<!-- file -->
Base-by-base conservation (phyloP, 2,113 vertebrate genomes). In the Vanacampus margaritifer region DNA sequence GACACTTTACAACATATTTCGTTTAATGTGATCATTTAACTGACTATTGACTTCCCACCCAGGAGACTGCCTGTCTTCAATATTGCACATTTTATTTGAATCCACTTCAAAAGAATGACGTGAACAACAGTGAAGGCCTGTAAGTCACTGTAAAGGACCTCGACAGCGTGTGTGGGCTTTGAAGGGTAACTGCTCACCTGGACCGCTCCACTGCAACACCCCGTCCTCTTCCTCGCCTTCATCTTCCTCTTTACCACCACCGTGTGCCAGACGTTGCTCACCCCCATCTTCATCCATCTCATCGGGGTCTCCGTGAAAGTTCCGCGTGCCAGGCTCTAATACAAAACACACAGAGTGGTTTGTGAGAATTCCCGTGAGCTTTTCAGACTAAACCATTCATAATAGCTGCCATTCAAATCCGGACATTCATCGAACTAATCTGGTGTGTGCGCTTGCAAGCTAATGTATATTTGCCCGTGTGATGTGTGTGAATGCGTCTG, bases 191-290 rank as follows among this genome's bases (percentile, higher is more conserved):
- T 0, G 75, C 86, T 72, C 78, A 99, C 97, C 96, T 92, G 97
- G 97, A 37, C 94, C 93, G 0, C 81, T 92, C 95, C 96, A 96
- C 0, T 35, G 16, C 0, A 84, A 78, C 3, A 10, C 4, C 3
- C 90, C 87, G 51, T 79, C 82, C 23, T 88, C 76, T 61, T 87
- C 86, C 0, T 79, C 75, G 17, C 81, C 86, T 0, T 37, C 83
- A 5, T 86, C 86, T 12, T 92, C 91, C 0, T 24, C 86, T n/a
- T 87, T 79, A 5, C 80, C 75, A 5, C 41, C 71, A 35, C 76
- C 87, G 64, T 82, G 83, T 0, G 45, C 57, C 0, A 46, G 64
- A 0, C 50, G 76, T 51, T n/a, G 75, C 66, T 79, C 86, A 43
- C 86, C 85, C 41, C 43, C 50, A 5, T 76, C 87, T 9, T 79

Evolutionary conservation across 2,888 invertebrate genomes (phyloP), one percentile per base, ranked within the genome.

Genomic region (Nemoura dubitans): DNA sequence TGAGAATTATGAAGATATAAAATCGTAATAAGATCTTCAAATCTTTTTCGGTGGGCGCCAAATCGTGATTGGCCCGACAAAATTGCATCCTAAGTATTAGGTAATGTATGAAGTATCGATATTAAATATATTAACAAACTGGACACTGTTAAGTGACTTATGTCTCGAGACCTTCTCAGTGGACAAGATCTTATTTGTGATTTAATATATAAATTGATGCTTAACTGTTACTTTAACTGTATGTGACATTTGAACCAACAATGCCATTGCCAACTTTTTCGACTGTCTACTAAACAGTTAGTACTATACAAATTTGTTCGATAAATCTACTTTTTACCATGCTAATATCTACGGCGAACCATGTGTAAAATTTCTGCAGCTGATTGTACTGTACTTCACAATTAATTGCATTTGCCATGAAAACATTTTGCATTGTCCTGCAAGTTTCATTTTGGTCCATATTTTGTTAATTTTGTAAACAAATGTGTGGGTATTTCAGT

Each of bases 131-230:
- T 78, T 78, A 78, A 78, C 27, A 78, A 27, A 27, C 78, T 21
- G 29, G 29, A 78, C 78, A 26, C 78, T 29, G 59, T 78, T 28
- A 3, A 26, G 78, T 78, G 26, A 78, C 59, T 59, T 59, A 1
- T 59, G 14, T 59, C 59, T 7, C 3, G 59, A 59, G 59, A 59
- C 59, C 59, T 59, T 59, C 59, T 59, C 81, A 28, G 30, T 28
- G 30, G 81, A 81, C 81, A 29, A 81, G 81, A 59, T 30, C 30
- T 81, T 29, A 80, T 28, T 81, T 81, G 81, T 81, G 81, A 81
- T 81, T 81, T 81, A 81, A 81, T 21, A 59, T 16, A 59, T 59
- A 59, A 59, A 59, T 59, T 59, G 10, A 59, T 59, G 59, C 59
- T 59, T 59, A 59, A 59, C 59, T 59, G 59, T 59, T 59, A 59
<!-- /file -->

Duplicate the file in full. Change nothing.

Base-by-base conservation (phyloP, 2,113 vertebrate genomes). In the Vanacampus margaritifer region DNA sequence GACACTTTACAACATATTTCGTTTAATGTGATCATTTAACTGACTATTGACTTCCCACCCAGGAGACTGCCTGTCTTCAATATTGCACATTTTATTTGAATCCACTTCAAAAGAATGACGTGAACAACAGTGAAGGCCTGTAAGTCACTGTAAAGGACCTCGACAGCGTGTGTGGGCTTTGAAGGGTAACTGCTCACCTGGACCGCTCCACTGCAACACCCCGTCCTCTTCCTCGCCTTCATCTTCCTCTTTACCACCACCGTGTGCCAGACGTTGCTCACCCCCATCTTCATCCATCTCATCGGGGTCTCCGTGAAAGTTCCGCGTGCCAGGCTCTAATACAAAACACACAGAGTGGTTTGTGAGAATTCCCGTGAGCTTTTCAGACTAAACCATTCATAATAGCTGCCATTCAAATCCGGACATTCATCGAACTAATCTGGTGTGTGCGCTTGCAAGCTAATGTATATTTGCCCGTGTGATGTGTGTGAATGCGTCTG, bases 191-290 rank as follows among this genome's bases (percentile, higher is more conserved):
- T 0, G 75, C 86, T 72, C 78, A 99, C 97, C 96, T 92, G 97
- G 97, A 37, C 94, C 93, G 0, C 81, T 92, C 95, C 96, A 96
- C 0, T 35, G 16, C 0, A 84, A 78, C 3, A 10, C 4, C 3
- C 90, C 87, G 51, T 79, C 82, C 23, T 88, C 76, T 61, T 87
- C 86, C 0, T 79, C 75, G 17, C 81, C 86, T 0, T 37, C 83
- A 5, T 86, C 86, T 12, T 92, C 91, C 0, T 24, C 86, T n/a
- T 87, T 79, A 5, C 80, C 75, A 5, C 41, C 71, A 35, C 76
- C 87, G 64, T 82, G 83, T 0, G 45, C 57, C 0, A 46, G 64
- A 0, C 50, G 76, T 51, T n/a, G 75, C 66, T 79, C 86, A 43
- C 86, C 85, C 41, C 43, C 50, A 5, T 76, C 87, T 9, T 79

Evolutionary conservation across 2,888 invertebrate genomes (phyloP), one percentile per base, ranked within the genome.

Genomic region (Nemoura dubitans): DNA sequence TGAGAATTATGAAGATATAAAATCGTAATAAGATCTTCAAATCTTTTTCGGTGGGCGCCAAATCGTGATTGGCCCGACAAAATTGCATCCTAAGTATTAGGTAATGTATGAAGTATCGATATTAAATATATTAACAAACTGGACACTGTTAAGTGACTTATGTCTCGAGACCTTCTCAGTGGACAAGATCTTATTTGTGATTTAATATATAAATTGATGCTTAACTGTTACTTTAACTGTATGTGACATTTGAACCAACAATGCCATTGCCAACTTTTTCGACTGTCTACTAAACAGTTAGTACTATACAAATTTGTTCGATAAATCTACTTTTTACCATGCTAATATCTACGGCGAACCATGTGTAAAATTTCTGCAGCTGATTGTACTGTACTTCACAATTAATTGCATTTGCCATGAAAACATTTTGCATTGTCCTGCAAGTTTCATTTTGGTCCATATTTTGTTAATTTTGTAAACAAATGTGTGGGTATTTCAGT

Each of bases 131-230:
- T 78, T 78, A 78, A 78, C 27, A 78, A 27, A 27, C 78, T 21
- G 29, G 29, A 78, C 78, A 26, C 78, T 29, G 59, T 78, T 28
- A 3, A 26, G 78, T 78, G 26, A 78, C 59, T 59, T 59, A 1
- T 59, G 14, T 59, C 59, T 7, C 3, G 59, A 59, G 59, A 59
- C 59, C 59, T 59, T 59, C 59, T 59, C 81, A 28, G 30, T 28
- G 30, G 81, A 81, C 81, A 29, A 81, G 81, A 59, T 30, C 30
- T 81, T 29, A 80, T 28, T 81, T 81, G 81, T 81, G 81, A 81
- T 81, T 81, T 81, A 81, A 81, T 21, A 59, T 16, A 59, T 59
- A 59, A 59, A 59, T 59, T 59, G 10, A 59, T 59, G 59, C 59
- T 59, T 59, A 59, A 59, C 59, T 59, G 59, T 59, T 59, A 59